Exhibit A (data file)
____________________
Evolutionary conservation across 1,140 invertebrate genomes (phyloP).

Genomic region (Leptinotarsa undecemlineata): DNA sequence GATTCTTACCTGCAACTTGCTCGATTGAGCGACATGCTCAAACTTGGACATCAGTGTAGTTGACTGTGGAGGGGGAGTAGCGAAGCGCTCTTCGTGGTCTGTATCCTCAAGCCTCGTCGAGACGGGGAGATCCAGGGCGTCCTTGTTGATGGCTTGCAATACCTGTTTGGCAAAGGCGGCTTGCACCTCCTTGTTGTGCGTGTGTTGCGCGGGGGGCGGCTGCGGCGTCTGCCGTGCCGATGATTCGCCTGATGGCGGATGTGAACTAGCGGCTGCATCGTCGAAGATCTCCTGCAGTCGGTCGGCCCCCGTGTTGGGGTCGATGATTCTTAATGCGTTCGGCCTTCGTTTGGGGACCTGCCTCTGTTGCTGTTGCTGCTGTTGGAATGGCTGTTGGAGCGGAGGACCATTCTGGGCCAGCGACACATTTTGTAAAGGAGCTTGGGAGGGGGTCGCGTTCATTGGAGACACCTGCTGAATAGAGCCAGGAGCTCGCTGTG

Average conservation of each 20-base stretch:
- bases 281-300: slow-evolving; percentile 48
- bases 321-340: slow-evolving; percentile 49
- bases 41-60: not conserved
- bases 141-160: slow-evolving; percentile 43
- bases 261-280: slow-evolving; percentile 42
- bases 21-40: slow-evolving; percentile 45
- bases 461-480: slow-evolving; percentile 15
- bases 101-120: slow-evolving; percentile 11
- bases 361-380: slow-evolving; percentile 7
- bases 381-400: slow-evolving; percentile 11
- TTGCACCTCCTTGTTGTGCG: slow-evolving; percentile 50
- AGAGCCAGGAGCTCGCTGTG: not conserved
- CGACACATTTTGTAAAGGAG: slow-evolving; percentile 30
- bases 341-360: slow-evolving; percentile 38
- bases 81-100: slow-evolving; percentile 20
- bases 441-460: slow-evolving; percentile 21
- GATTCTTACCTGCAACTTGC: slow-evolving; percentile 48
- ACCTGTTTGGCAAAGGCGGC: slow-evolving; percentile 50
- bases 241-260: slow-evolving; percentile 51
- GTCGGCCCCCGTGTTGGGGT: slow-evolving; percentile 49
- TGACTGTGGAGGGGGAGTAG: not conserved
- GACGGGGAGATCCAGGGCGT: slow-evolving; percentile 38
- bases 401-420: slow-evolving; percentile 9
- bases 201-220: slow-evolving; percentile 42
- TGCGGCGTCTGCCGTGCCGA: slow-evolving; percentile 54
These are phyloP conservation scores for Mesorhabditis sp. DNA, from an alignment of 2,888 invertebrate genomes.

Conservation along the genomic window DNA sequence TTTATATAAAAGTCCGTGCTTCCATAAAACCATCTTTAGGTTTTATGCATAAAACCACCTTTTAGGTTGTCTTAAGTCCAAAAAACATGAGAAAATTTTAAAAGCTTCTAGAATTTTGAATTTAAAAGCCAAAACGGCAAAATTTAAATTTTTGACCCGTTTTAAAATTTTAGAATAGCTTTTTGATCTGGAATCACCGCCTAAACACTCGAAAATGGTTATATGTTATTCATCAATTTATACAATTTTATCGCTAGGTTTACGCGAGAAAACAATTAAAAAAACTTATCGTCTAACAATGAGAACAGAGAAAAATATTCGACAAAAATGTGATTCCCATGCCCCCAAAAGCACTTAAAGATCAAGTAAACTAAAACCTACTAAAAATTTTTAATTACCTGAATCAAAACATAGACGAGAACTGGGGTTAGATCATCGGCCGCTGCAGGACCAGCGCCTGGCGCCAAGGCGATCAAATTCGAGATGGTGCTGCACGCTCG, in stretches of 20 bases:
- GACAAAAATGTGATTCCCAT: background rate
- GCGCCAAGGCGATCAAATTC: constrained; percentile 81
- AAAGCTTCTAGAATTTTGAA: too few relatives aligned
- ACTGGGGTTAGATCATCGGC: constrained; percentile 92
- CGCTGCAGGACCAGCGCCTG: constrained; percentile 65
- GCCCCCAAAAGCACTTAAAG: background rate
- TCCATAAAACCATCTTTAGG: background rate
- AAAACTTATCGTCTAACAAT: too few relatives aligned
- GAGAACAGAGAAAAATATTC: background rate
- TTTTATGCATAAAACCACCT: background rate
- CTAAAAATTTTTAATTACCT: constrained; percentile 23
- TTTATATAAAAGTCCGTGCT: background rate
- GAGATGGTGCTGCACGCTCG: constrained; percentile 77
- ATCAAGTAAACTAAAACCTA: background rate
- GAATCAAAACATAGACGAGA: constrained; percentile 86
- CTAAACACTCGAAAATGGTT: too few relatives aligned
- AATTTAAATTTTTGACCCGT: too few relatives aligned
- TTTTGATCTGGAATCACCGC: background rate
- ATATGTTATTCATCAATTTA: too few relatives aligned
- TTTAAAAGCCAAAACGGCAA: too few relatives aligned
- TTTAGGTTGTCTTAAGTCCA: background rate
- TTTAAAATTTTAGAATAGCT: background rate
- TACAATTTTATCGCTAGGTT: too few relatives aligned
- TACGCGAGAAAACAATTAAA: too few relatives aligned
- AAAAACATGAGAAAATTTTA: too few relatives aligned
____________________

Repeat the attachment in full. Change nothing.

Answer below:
Evolutionary conservation across 1,140 invertebrate genomes (phyloP).

Genomic region (Leptinotarsa undecemlineata): DNA sequence GATTCTTACCTGCAACTTGCTCGATTGAGCGACATGCTCAAACTTGGACATCAGTGTAGTTGACTGTGGAGGGGGAGTAGCGAAGCGCTCTTCGTGGTCTGTATCCTCAAGCCTCGTCGAGACGGGGAGATCCAGGGCGTCCTTGTTGATGGCTTGCAATACCTGTTTGGCAAAGGCGGCTTGCACCTCCTTGTTGTGCGTGTGTTGCGCGGGGGGCGGCTGCGGCGTCTGCCGTGCCGATGATTCGCCTGATGGCGGATGTGAACTAGCGGCTGCATCGTCGAAGATCTCCTGCAGTCGGTCGGCCCCCGTGTTGGGGTCGATGATTCTTAATGCGTTCGGCCTTCGTTTGGGGACCTGCCTCTGTTGCTGTTGCTGCTGTTGGAATGGCTGTTGGAGCGGAGGACCATTCTGGGCCAGCGACACATTTTGTAAAGGAGCTTGGGAGGGGGTCGCGTTCATTGGAGACACCTGCTGAATAGAGCCAGGAGCTCGCTGTG

Average conservation of each 20-base stretch:
- bases 281-300: slow-evolving; percentile 48
- bases 321-340: slow-evolving; percentile 49
- bases 41-60: not conserved
- bases 141-160: slow-evolving; percentile 43
- bases 261-280: slow-evolving; percentile 42
- bases 21-40: slow-evolving; percentile 45
- bases 461-480: slow-evolving; percentile 15
- bases 101-120: slow-evolving; percentile 11
- bases 361-380: slow-evolving; percentile 7
- bases 381-400: slow-evolving; percentile 11
- TTGCACCTCCTTGTTGTGCG: slow-evolving; percentile 50
- AGAGCCAGGAGCTCGCTGTG: not conserved
- CGACACATTTTGTAAAGGAG: slow-evolving; percentile 30
- bases 341-360: slow-evolving; percentile 38
- bases 81-100: slow-evolving; percentile 20
- bases 441-460: slow-evolving; percentile 21
- GATTCTTACCTGCAACTTGC: slow-evolving; percentile 48
- ACCTGTTTGGCAAAGGCGGC: slow-evolving; percentile 50
- bases 241-260: slow-evolving; percentile 51
- GTCGGCCCCCGTGTTGGGGT: slow-evolving; percentile 49
- TGACTGTGGAGGGGGAGTAG: not conserved
- GACGGGGAGATCCAGGGCGT: slow-evolving; percentile 38
- bases 401-420: slow-evolving; percentile 9
- bases 201-220: slow-evolving; percentile 42
- TGCGGCGTCTGCCGTGCCGA: slow-evolving; percentile 54
These are phyloP conservation scores for Mesorhabditis sp. DNA, from an alignment of 2,888 invertebrate genomes.

Conservation along the genomic window DNA sequence TTTATATAAAAGTCCGTGCTTCCATAAAACCATCTTTAGGTTTTATGCATAAAACCACCTTTTAGGTTGTCTTAAGTCCAAAAAACATGAGAAAATTTTAAAAGCTTCTAGAATTTTGAATTTAAAAGCCAAAACGGCAAAATTTAAATTTTTGACCCGTTTTAAAATTTTAGAATAGCTTTTTGATCTGGAATCACCGCCTAAACACTCGAAAATGGTTATATGTTATTCATCAATTTATACAATTTTATCGCTAGGTTTACGCGAGAAAACAATTAAAAAAACTTATCGTCTAACAATGAGAACAGAGAAAAATATTCGACAAAAATGTGATTCCCATGCCCCCAAAAGCACTTAAAGATCAAGTAAACTAAAACCTACTAAAAATTTTTAATTACCTGAATCAAAACATAGACGAGAACTGGGGTTAGATCATCGGCCGCTGCAGGACCAGCGCCTGGCGCCAAGGCGATCAAATTCGAGATGGTGCTGCACGCTCG, in stretches of 20 bases:
- GACAAAAATGTGATTCCCAT: background rate
- GCGCCAAGGCGATCAAATTC: constrained; percentile 81
- AAAGCTTCTAGAATTTTGAA: too few relatives aligned
- ACTGGGGTTAGATCATCGGC: constrained; percentile 92
- CGCTGCAGGACCAGCGCCTG: constrained; percentile 65
- GCCCCCAAAAGCACTTAAAG: background rate
- TCCATAAAACCATCTTTAGG: background rate
- AAAACTTATCGTCTAACAAT: too few relatives aligned
- GAGAACAGAGAAAAATATTC: background rate
- TTTTATGCATAAAACCACCT: background rate
- CTAAAAATTTTTAATTACCT: constrained; percentile 23
- TTTATATAAAAGTCCGTGCT: background rate
- GAGATGGTGCTGCACGCTCG: constrained; percentile 77
- ATCAAGTAAACTAAAACCTA: background rate
- GAATCAAAACATAGACGAGA: constrained; percentile 86
- CTAAACACTCGAAAATGGTT: too few relatives aligned
- AATTTAAATTTTTGACCCGT: too few relatives aligned
- TTTTGATCTGGAATCACCGC: background rate
- ATATGTTATTCATCAATTTA: too few relatives aligned
- TTTAAAAGCCAAAACGGCAA: too few relatives aligned
- TTTAGGTTGTCTTAAGTCCA: background rate
- TTTAAAATTTTAGAATAGCT: background rate
- TACAATTTTATCGCTAGGTT: too few relatives aligned
- TACGCGAGAAAACAATTAAA: too few relatives aligned
- AAAAACATGAGAAAATTTTA: too few relatives aligned